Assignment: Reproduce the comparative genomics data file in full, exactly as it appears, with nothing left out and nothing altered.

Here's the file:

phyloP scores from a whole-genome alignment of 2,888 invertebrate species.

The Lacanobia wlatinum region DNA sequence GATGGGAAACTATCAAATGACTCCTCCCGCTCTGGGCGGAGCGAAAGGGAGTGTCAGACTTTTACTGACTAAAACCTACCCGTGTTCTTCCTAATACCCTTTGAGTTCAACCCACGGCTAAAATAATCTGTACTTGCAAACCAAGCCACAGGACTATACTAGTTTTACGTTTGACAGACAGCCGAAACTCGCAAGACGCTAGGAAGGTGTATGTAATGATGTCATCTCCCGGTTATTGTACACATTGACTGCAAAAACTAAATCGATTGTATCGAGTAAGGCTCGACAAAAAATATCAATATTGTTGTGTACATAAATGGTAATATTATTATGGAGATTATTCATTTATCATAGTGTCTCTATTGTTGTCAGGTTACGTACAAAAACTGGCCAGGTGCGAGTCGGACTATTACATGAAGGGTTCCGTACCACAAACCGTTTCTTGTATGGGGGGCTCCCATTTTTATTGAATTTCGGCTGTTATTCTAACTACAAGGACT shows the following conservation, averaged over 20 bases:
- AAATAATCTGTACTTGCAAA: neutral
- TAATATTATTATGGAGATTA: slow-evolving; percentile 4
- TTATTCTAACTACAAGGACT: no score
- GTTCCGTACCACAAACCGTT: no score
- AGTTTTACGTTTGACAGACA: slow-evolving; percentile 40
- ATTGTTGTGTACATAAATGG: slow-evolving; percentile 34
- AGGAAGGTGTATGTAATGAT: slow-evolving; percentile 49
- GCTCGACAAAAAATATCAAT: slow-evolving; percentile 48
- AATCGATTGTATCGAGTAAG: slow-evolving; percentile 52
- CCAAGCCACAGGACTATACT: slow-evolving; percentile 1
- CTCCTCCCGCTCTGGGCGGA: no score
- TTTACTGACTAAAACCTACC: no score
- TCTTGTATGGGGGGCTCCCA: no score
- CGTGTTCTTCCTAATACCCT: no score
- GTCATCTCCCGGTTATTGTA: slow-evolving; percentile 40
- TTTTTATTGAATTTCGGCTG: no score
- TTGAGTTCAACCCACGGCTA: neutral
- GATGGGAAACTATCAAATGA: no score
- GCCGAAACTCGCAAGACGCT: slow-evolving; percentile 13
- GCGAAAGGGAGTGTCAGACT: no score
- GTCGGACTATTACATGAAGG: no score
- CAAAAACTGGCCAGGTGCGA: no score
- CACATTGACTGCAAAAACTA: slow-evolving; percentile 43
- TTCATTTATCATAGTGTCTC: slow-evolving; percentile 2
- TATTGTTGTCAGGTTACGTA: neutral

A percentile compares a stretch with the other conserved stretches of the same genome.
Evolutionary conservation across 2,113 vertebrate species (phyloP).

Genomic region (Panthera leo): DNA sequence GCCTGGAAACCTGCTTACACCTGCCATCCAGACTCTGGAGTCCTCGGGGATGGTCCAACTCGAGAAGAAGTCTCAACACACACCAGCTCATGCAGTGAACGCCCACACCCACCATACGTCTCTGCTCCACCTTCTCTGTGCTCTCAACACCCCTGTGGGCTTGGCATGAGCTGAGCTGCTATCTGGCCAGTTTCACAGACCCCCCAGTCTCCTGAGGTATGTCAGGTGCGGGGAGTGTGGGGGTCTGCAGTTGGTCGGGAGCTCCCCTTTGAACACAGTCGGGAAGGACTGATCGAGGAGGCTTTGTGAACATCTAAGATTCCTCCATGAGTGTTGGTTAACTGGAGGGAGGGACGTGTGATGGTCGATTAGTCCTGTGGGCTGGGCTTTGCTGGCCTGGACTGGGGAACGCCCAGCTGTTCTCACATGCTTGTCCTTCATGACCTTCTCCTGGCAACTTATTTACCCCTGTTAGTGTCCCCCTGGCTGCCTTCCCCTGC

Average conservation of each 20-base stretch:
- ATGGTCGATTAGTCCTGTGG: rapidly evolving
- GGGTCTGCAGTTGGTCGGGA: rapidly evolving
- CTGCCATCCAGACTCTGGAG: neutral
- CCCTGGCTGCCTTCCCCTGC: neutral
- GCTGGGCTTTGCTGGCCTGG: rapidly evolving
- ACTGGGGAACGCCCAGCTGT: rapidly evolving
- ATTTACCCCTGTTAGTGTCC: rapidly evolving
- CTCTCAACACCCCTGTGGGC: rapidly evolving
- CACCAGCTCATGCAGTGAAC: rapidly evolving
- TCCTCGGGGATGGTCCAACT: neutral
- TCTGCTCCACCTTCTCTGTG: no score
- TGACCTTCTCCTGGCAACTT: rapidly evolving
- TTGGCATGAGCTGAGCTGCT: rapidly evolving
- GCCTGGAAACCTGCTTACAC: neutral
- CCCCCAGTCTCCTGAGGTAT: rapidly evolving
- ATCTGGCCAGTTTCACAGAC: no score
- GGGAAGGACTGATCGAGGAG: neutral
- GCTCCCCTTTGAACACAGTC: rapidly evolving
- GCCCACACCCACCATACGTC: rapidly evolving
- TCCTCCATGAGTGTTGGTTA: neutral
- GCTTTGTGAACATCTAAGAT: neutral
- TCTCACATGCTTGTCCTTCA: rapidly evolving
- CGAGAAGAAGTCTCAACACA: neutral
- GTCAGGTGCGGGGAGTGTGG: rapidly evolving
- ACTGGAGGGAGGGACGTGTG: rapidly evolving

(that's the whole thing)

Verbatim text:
phyloP scores from a whole-genome alignment of 2,888 invertebrate species.

The Lacanobia wlatinum region DNA sequence GATGGGAAACTATCAAATGACTCCTCCCGCTCTGGGCGGAGCGAAAGGGAGTGTCAGACTTTTACTGACTAAAACCTACCCGTGTTCTTCCTAATACCCTTTGAGTTCAACCCACGGCTAAAATAATCTGTACTTGCAAACCAAGCCACAGGACTATACTAGTTTTACGTTTGACAGACAGCCGAAACTCGCAAGACGCTAGGAAGGTGTATGTAATGATGTCATCTCCCGGTTATTGTACACATTGACTGCAAAAACTAAATCGATTGTATCGAGTAAGGCTCGACAAAAAATATCAATATTGTTGTGTACATAAATGGTAATATTATTATGGAGATTATTCATTTATCATAGTGTCTCTATTGTTGTCAGGTTACGTACAAAAACTGGCCAGGTGCGAGTCGGACTATTACATGAAGGGTTCCGTACCACAAACCGTTTCTTGTATGGGGGGCTCCCATTTTTATTGAATTTCGGCTGTTATTCTAACTACAAGGACT shows the following conservation, averaged over 20 bases:
- AAATAATCTGTACTTGCAAA: neutral
- TAATATTATTATGGAGATTA: slow-evolving; percentile 4
- TTATTCTAACTACAAGGACT: no score
- GTTCCGTACCACAAACCGTT: no score
- AGTTTTACGTTTGACAGACA: slow-evolving; percentile 40
- ATTGTTGTGTACATAAATGG: slow-evolving; percentile 34
- AGGAAGGTGTATGTAATGAT: slow-evolving; percentile 49
- GCTCGACAAAAAATATCAAT: slow-evolving; percentile 48
- AATCGATTGTATCGAGTAAG: slow-evolving; percentile 52
- CCAAGCCACAGGACTATACT: slow-evolving; percentile 1
- CTCCTCCCGCTCTGGGCGGA: no score
- TTTACTGACTAAAACCTACC: no score
- TCTTGTATGGGGGGCTCCCA: no score
- CGTGTTCTTCCTAATACCCT: no score
- GTCATCTCCCGGTTATTGTA: slow-evolving; percentile 40
- TTTTTATTGAATTTCGGCTG: no score
- TTGAGTTCAACCCACGGCTA: neutral
- GATGGGAAACTATCAAATGA: no score
- GCCGAAACTCGCAAGACGCT: slow-evolving; percentile 13
- GCGAAAGGGAGTGTCAGACT: no score
- GTCGGACTATTACATGAAGG: no score
- CAAAAACTGGCCAGGTGCGA: no score
- CACATTGACTGCAAAAACTA: slow-evolving; percentile 43
- TTCATTTATCATAGTGTCTC: slow-evolving; percentile 2
- TATTGTTGTCAGGTTACGTA: neutral

A percentile compares a stretch with the other conserved stretches of the same genome.
Evolutionary conservation across 2,113 vertebrate species (phyloP).

Genomic region (Panthera leo): DNA sequence GCCTGGAAACCTGCTTACACCTGCCATCCAGACTCTGGAGTCCTCGGGGATGGTCCAACTCGAGAAGAAGTCTCAACACACACCAGCTCATGCAGTGAACGCCCACACCCACCATACGTCTCTGCTCCACCTTCTCTGTGCTCTCAACACCCCTGTGGGCTTGGCATGAGCTGAGCTGCTATCTGGCCAGTTTCACAGACCCCCCAGTCTCCTGAGGTATGTCAGGTGCGGGGAGTGTGGGGGTCTGCAGTTGGTCGGGAGCTCCCCTTTGAACACAGTCGGGAAGGACTGATCGAGGAGGCTTTGTGAACATCTAAGATTCCTCCATGAGTGTTGGTTAACTGGAGGGAGGGACGTGTGATGGTCGATTAGTCCTGTGGGCTGGGCTTTGCTGGCCTGGACTGGGGAACGCCCAGCTGTTCTCACATGCTTGTCCTTCATGACCTTCTCCTGGCAACTTATTTACCCCTGTTAGTGTCCCCCTGGCTGCCTTCCCCTGC

Average conservation of each 20-base stretch:
- ATGGTCGATTAGTCCTGTGG: rapidly evolving
- GGGTCTGCAGTTGGTCGGGA: rapidly evolving
- CTGCCATCCAGACTCTGGAG: neutral
- CCCTGGCTGCCTTCCCCTGC: neutral
- GCTGGGCTTTGCTGGCCTGG: rapidly evolving
- ACTGGGGAACGCCCAGCTGT: rapidly evolving
- ATTTACCCCTGTTAGTGTCC: rapidly evolving
- CTCTCAACACCCCTGTGGGC: rapidly evolving
- CACCAGCTCATGCAGTGAAC: rapidly evolving
- TCCTCGGGGATGGTCCAACT: neutral
- TCTGCTCCACCTTCTCTGTG: no score
- TGACCTTCTCCTGGCAACTT: rapidly evolving
- TTGGCATGAGCTGAGCTGCT: rapidly evolving
- GCCTGGAAACCTGCTTACAC: neutral
- CCCCCAGTCTCCTGAGGTAT: rapidly evolving
- ATCTGGCCAGTTTCACAGAC: no score
- GGGAAGGACTGATCGAGGAG: neutral
- GCTCCCCTTTGAACACAGTC: rapidly evolving
- GCCCACACCCACCATACGTC: rapidly evolving
- TCCTCCATGAGTGTTGGTTA: neutral
- GCTTTGTGAACATCTAAGAT: neutral
- TCTCACATGCTTGTCCTTCA: rapidly evolving
- CGAGAAGAAGTCTCAACACA: neutral
- GTCAGGTGCGGGGAGTGTGG: rapidly evolving
- ACTGGAGGGAGGGACGTGTG: rapidly evolving